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Nasal Sound

Nasal Sound

You may be surprised to learn that your nose plays a vital role in speech. After all, air comes out of your mouth when you speak, right? Try this, though: hum a [m] sound to yourself, and then hold your nose closed. The sound stops! The sound [m] is an example of a nasal consonant. Nasal consonants and other nasal sounds are present in English and most other languages worldwide.

What is the Meaning of a Nasal Sound?

The sounds that involve airflow through the nose are categorized as nasal sounds.

A nasal sound is produced with a lowered velum, allowing air to flow through the nose.

The velum, also known as the soft palate, is part of the roof of the mouth located behind the hard palate.

If you make a [k] or [g] sound, you can feel the body of your tongue come in contact with your velum. This structure is raised during non-nasal (oral) sounds to block air from coming out of the nose. During nasal sounds, it's lowered to let air flow freely through the nose. If you pay special attention to what's happening in the back of your mouth when you produce a [b] versus a [m] sound, you can feel your velum moving to control airflow through the nasal cavity.

Nasal Cavity, Vocal Tract Diagram Indicating the Velum, StudySmarterFig. 1 - The velum raises and lowers itself to control airflow through the nasal cavity.

Examples of Nasal Sounds in Speech

Nasal sounds are present in most of the world's languages. They primarily take the form of nasal consonants; some languages also utilize nasalized vowels.

Nasal Consonants

The term nasal consonant generally refers to nasal stops. These are the nasal stops in the International Phonetic Alphabet.

IPA SymbolPlace of Articulation
mbilabial
ɱlabiodental
nalveolar
ɳretroflex
ɲpalatal
ŋvelar
ɴuvular

Like oral stops, nasal stops involve a constriction in the vocal tract that completely cuts off airflow through the mouth. The only difference is that nasal stops allow air to flow through the nose. If you try to produce a nasal stop and airflow to the nose is blocked for any reason, it will come out as an oral stop. That's why, when you have a stuffy nose, "Mom, I'm not feeling good" turns into "Bob, I'b dot feelig good."

Nasal Cavity, Woman Sneezing, StudySmarterFig. 2 - When you're congested, air can't flow through your nose, forcing nasal stops to come out as oral stops.

Nasal stops are almost always voiced, meaning they involve vocal fold vibration. Some languages incorporate voiceless nasals; these are marked with the voiceless diacritic: [m̥, ɱ̥, n̥, ɳ̥, ɲ̥, ŋ̥, ɴ̥].

Nasalized Vowels

Nasalized vowels are produced with a lowered velum, allowing air to flow from the nose and mouth. Some languages, like French, utilize nasal vowels phonemically. For example, the vowel in the French word centre [sãtʁ] is the nasalized vowel [ã].

It's also possible to nasalize oral consonants. The International Phonetic Alphabet marks nasalized sounds with the nasal diacritic [˜]. The vowel [a], when nasalized, is written as [ã].

The Nasal Sounds in English

There are three nasal stops in English: the bilabial [m], produced with a constriction at the lips; alveolar [n], produced with a constriction at the alveolar ridge; and velar [ŋ], produced with a constriction at the velum.

IPA TranscriptionArticulatory DescriptionExamples in English
mbilabial nasalmom [mɑm], drum [dɹʌm]
nalveolar nasalnun [nʌn], nine [naɪn]
ŋvelar nasalsong [sɔŋ], ring [ɹɪŋ]

The [m] and [n] sounds are written in English exactly like their IPA transcriptions. The velar [ŋ] represents the ng sound at the end of words like sing and bring. The symbol itself looks like an n and g combined.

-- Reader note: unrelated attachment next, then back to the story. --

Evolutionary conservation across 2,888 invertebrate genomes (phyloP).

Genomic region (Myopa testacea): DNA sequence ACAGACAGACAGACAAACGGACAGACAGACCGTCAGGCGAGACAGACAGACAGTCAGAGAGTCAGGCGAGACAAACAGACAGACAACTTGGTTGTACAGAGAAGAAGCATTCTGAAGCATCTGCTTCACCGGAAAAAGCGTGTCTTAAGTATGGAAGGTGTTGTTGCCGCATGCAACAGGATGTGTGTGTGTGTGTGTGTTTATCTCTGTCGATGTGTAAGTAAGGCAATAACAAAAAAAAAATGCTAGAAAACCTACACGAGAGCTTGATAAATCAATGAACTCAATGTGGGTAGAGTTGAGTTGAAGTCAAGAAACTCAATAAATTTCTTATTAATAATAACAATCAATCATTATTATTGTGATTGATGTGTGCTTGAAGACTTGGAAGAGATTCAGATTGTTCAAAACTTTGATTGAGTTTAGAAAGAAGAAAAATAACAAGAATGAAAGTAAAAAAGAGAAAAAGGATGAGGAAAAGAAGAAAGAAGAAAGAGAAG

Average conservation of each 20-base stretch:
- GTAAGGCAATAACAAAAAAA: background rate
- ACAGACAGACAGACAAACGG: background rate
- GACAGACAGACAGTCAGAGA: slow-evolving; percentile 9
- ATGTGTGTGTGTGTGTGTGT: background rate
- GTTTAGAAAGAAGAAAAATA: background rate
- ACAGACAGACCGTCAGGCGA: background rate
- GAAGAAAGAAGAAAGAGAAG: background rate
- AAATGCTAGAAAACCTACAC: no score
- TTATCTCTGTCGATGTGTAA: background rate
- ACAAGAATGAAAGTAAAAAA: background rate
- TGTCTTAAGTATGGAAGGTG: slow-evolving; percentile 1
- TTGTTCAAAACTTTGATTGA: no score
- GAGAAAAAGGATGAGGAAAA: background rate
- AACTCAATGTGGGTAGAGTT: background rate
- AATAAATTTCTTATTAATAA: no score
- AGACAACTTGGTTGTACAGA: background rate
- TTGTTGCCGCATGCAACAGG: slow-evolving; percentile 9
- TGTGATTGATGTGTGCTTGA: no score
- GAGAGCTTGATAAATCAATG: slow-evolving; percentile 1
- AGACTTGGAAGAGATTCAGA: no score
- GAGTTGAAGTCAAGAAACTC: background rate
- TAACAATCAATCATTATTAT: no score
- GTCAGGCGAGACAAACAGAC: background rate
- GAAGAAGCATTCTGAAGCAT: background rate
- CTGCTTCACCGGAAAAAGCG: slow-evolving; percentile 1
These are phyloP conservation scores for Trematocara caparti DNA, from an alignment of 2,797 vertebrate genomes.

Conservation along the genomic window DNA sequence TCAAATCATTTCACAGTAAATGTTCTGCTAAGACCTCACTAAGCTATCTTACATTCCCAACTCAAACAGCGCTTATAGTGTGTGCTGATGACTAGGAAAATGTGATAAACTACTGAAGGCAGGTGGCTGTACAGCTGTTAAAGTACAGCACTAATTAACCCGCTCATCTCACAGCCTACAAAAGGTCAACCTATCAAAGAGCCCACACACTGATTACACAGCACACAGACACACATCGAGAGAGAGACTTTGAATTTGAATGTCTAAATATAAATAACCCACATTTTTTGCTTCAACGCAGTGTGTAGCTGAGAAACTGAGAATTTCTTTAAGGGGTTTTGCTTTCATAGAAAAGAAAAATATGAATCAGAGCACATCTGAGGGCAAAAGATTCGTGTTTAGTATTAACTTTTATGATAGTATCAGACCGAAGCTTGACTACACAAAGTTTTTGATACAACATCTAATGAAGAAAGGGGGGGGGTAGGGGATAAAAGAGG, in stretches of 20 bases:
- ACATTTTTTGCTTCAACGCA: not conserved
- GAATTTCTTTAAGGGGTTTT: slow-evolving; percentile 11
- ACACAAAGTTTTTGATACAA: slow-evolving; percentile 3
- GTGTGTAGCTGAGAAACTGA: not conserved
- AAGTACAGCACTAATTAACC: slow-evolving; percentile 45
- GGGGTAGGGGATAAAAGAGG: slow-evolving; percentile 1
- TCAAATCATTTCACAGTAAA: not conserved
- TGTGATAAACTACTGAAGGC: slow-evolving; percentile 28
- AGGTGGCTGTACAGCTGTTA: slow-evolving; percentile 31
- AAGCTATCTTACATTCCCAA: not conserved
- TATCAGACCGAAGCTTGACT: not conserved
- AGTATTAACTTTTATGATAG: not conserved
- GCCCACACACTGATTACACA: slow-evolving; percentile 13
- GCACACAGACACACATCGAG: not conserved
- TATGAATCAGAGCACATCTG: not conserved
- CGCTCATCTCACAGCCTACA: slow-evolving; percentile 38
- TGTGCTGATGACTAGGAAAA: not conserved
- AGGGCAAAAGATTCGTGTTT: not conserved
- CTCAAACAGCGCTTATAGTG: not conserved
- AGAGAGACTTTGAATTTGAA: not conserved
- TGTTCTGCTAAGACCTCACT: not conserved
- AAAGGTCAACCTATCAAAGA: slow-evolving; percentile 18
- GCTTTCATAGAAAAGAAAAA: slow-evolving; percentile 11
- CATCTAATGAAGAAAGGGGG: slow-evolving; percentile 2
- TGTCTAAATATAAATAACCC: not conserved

Phonetically speaking, there is no n in the word monkey! If you pay attention to your articulators when you say it, you'll probably notice that you produce the velar [ŋ] instead of the alveolar [n]. This is because the nasal consonant is immediately followed by the velar plosive [k]. The alveolar nasal [n] assimilates to the [k], resulting in a velar nasal [ŋ]. The IPA transcription of the word monkey in a General American accent is [ˈmʌŋkiː].

Examples of Words With Nasal Sounds

The other nasal sounds on the IPA chart are more difficult for English speakers to identify because they are not phonemically present in English. They are observable, though, as phonemes in other languages or as allophones.

Allophones are different forms of the same phoneme that appear in different phonological environments.

For example, the general American phoneme /p/ has three allophones based on their surroundings: the aspirated [ph], as in pattern; the unaspirated [p], as in apple, and the not-audibly-released [p̚], as in tap.

Here is a summary of the nasal stops that don't appear as phonemes in English. Some are allophones in English or phonemes in other languages.

  • The labiodental nasal [ɱ] is produced with the lower lip touching the upper teeth, similar to the labiodental fricative [f]. This sound rarely appears as a phoneme but is present in many languages as an allophone. In English, the [m] in symphony often assimilates to the following [f], resulting in [ˈsɪɱfəni].
  • The palatal nasal [ɲ] is produced with the blade and body of the tongue touching the hard palate at the roof of the mouth. The placement is similar to the palatal approximate [j], as in yard and yam. This sound is a phoneme in several languages, including Spanish. The ñ in words like Español [e̞späˈɲol] is a palatal nasal.
  • The uvular nasal [ɴ] is pronounced with the back of the tongue touching the uvula at the back of the mouth. This sound is also rare as a phoneme but appears in many languages as an allophone. For example, the phoneme /n/ in the Dutch word aangenaam (pleasant) is pronounced as a uvular nasal: [ˈaːɴχəˌnaːm].

Retroflex Nasal

The last nasal consonant to discuss is the retroflex nasal. Retroflex sounds are produced by bending or curling the tongue back so that the tip of the tongue touches the alveolar ridge and hard palate.